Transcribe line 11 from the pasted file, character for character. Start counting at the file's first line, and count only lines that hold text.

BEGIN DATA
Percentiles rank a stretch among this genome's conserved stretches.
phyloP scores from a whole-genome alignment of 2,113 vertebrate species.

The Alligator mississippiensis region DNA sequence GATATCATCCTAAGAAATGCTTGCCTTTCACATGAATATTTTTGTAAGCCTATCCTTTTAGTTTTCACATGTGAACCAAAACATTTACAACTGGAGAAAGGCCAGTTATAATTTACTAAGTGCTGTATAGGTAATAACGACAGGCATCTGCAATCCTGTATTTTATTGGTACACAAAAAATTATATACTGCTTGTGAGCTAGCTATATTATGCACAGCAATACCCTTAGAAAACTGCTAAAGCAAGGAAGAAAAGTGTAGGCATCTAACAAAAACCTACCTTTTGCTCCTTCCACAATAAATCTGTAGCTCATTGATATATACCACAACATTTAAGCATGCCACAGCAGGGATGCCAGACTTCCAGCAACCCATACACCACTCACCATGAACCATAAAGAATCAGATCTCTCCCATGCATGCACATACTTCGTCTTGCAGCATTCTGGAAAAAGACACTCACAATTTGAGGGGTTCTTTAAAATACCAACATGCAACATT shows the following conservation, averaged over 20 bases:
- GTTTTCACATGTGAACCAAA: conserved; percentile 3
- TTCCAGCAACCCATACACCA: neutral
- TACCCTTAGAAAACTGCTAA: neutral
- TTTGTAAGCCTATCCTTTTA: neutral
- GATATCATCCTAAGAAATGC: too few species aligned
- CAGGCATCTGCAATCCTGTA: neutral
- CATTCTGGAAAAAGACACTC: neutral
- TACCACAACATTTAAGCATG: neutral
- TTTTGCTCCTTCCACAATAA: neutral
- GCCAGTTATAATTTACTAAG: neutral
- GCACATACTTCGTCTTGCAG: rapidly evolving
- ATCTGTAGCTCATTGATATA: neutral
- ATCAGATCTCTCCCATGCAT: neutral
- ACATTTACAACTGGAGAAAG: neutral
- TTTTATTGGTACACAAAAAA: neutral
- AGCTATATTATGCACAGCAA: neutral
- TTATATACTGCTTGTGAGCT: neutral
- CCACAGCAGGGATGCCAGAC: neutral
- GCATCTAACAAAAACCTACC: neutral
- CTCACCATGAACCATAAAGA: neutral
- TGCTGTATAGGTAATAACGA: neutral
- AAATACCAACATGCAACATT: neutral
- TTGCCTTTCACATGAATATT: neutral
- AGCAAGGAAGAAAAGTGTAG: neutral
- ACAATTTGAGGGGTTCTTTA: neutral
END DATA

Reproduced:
- TACCACAACATTTAAGCATG: neutral